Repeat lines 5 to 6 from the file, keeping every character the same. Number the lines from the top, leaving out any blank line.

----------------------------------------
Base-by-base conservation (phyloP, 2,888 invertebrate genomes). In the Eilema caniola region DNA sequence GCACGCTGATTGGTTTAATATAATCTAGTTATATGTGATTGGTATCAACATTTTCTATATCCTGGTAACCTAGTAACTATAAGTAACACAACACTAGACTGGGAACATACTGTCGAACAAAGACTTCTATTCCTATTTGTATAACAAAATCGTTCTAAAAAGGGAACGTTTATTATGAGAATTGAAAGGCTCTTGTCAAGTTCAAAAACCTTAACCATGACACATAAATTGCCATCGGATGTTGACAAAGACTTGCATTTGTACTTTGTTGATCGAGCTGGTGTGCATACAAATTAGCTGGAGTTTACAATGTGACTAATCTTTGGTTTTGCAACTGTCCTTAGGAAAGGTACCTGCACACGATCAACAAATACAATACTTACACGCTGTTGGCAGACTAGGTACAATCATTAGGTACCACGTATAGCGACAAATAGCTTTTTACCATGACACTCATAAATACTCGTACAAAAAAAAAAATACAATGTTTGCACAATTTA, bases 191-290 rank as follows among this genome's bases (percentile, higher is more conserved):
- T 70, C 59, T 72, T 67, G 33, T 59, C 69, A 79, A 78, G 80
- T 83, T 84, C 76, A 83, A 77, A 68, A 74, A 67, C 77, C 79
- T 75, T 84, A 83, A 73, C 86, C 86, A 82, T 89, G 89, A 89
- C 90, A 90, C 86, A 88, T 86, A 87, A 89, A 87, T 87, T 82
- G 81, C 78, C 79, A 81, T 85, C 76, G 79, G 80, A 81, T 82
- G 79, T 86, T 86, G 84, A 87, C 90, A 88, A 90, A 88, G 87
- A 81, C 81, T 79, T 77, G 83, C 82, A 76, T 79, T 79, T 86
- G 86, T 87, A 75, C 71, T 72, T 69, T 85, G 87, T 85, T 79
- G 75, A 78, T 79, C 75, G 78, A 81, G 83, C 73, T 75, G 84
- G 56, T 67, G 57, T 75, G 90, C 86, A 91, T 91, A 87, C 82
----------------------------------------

- C 90, A 90, C 86, A 88, T 86, A 87, A 89, A 87, T 87, T 82
- G 81, C 78, C 79, A 81, T 85, C 76, G 79, G 80, A 81, T 82